Our patient was a 59-year-old man who visited our department due to a 2-day history of diplopia. He had been diagnosed with varicella 3 days earlier due to the appearance of a vesiculopapular rash located mainly on the face and trunk, with centrifugal extension, accompanied by fever (Fig. 1). His personal history only included hypertension treated with ramipril. Three weeks previously, his 21-year-old daughter had presented varicella, which fully resolved without complication. The ophthalmological examination revealed markedly impaired adduction of the left eye (not crossing the midline) with homonymous diplopia due to incomitant strabismus when looking to the left (Fig. 2). The remaining findings were normal. No other associated neurological focal signs were observed. No relevant results were found in the following tests: erythrocyte sedimentation rate; Mantoux test; serology tests for syphilis, hepatitis B and C, and HIV; and chest radiography. Brain and orbital MRI findings were normal; a lumbar puncture revealed mononuclear pleocytosis with normal protein and glucose levels. The polymerase chain reaction (PCR) test was positive for VZV. The patient was diagnosed with left sixth cranial nerve palsy and meningoencephalitis secondary to VZV infection and started treatment with intravenous aciclovir dosed at 10 mg/kg/8 h for 10 days. All skin lesions resolved within one month, but diplopia persisted with no reduction in the angle of deviation at 3 months after onset. Botulinum toxin A (5 IU) was injected in the left medial rectus, inducing exotropia with hypertrophy of the left eye. No significant eye torsion or nystagmus was observed in either eye, neither did the patient display torticollis. Four months after the injection, the patient displayed orthotropic eyes with no diplopia at far or near diagnostic positions.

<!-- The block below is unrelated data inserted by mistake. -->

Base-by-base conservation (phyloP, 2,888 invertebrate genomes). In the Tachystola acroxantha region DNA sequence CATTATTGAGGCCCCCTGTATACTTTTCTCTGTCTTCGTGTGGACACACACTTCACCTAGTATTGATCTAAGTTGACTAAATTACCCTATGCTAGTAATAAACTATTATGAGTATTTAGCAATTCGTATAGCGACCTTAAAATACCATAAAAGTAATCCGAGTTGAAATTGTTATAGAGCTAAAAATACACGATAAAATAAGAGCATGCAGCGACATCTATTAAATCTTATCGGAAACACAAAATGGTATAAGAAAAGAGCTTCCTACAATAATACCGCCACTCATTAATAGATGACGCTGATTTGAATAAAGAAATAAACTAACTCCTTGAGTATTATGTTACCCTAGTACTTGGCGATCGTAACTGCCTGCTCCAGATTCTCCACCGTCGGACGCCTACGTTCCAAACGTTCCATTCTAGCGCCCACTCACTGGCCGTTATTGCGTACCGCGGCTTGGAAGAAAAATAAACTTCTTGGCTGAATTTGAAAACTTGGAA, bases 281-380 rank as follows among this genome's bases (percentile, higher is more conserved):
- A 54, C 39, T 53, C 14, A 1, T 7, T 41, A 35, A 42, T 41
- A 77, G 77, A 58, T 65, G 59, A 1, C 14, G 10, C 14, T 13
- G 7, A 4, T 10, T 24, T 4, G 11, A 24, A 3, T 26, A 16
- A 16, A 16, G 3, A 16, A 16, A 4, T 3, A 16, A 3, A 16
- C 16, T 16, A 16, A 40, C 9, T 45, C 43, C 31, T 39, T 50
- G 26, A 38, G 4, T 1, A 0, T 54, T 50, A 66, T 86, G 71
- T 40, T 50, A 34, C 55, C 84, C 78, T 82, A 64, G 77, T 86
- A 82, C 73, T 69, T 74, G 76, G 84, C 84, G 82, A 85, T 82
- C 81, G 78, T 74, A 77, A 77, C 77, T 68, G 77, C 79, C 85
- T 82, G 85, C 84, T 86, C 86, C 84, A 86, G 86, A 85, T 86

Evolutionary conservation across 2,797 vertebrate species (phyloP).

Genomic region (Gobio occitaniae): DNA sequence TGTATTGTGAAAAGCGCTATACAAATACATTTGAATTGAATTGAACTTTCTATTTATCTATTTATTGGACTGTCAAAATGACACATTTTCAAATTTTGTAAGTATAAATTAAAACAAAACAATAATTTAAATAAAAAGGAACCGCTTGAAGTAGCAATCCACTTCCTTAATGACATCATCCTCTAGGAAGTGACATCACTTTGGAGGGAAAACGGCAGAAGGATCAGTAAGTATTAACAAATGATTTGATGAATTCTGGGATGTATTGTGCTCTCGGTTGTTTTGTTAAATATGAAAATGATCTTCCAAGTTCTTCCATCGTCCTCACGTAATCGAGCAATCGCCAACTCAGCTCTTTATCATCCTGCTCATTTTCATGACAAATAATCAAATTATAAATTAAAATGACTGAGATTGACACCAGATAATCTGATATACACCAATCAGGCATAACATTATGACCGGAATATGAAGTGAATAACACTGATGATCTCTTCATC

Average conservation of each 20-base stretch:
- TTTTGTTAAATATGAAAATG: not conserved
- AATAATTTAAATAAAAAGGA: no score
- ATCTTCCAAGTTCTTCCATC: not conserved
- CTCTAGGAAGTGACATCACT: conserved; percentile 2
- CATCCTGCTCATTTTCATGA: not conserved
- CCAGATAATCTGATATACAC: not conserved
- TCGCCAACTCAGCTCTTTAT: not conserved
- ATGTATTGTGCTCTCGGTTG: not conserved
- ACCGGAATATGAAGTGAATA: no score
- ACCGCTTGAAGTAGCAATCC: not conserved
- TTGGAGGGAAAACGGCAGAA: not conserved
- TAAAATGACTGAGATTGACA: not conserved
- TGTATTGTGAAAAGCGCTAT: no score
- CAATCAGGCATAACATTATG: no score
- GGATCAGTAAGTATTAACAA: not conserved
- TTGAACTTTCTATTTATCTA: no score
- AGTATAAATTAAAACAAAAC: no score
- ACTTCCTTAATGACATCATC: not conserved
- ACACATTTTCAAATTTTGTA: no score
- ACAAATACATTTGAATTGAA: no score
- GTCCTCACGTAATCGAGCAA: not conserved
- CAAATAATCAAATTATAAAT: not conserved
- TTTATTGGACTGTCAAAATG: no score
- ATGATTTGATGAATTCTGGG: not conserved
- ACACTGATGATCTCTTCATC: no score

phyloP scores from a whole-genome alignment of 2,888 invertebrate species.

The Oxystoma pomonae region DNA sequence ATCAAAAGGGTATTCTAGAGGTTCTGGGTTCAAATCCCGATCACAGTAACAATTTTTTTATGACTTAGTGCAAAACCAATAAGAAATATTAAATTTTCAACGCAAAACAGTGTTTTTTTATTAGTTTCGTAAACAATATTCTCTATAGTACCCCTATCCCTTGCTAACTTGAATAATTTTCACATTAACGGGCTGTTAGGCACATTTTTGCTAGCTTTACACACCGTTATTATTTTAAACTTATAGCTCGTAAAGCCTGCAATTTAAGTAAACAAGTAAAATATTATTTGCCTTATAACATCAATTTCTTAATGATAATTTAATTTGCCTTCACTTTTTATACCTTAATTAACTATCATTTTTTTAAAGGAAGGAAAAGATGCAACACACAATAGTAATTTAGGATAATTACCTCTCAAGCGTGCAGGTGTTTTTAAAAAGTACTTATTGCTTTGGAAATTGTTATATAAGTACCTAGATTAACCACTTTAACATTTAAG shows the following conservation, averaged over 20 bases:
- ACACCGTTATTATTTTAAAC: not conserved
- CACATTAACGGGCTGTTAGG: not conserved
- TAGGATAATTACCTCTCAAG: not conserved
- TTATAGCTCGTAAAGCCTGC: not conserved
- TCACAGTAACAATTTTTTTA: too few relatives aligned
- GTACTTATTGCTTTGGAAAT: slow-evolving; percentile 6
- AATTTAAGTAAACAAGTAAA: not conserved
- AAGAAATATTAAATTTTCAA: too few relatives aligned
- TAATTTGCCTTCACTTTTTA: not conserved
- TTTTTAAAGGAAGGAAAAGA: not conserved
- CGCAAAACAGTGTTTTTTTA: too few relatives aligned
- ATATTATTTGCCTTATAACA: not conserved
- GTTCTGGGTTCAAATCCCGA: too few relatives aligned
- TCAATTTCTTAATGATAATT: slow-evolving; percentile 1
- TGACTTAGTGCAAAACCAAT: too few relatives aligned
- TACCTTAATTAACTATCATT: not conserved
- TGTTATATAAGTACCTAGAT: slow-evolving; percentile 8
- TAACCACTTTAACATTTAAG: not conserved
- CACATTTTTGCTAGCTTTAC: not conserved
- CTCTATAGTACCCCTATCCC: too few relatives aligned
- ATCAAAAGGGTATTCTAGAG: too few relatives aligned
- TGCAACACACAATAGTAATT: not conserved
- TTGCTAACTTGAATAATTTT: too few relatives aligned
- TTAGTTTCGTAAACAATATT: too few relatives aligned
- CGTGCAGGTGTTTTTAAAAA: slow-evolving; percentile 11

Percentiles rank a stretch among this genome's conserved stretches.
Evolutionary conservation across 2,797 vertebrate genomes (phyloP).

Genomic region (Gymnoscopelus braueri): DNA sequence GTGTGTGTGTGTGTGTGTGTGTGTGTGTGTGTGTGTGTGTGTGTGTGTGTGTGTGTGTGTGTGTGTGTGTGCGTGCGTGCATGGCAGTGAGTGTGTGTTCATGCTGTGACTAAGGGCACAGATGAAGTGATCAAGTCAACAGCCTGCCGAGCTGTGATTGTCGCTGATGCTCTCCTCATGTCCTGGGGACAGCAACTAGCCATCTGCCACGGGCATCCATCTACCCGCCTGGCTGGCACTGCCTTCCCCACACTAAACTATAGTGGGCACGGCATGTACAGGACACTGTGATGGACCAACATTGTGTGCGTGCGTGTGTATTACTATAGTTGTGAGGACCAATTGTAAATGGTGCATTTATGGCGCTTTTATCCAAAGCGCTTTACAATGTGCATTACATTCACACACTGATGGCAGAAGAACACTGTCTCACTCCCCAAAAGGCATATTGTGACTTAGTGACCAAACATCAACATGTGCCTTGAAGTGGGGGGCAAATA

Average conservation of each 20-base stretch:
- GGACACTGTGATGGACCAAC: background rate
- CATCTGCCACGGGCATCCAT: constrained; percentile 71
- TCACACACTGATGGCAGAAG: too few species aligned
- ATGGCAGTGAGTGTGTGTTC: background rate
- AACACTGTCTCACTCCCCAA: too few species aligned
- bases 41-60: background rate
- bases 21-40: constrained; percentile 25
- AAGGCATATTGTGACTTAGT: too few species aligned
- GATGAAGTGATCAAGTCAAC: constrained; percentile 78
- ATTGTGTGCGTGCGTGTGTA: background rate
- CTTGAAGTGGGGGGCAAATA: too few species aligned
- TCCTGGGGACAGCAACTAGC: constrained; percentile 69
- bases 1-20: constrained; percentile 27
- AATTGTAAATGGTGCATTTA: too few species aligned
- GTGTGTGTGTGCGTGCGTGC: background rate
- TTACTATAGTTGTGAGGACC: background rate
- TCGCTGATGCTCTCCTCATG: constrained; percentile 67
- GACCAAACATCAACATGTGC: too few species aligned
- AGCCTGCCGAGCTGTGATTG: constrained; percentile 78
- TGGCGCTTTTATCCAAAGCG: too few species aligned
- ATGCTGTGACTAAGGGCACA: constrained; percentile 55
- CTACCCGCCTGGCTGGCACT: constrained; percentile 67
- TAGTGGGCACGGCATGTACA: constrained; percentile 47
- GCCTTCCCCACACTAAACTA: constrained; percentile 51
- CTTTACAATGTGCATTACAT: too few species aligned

Figure 1.

Generalised exanthema due to varicella.

Figure 2.

Examination of the horizontal gaze: severely impaired adduction of the left eye when looking to the left.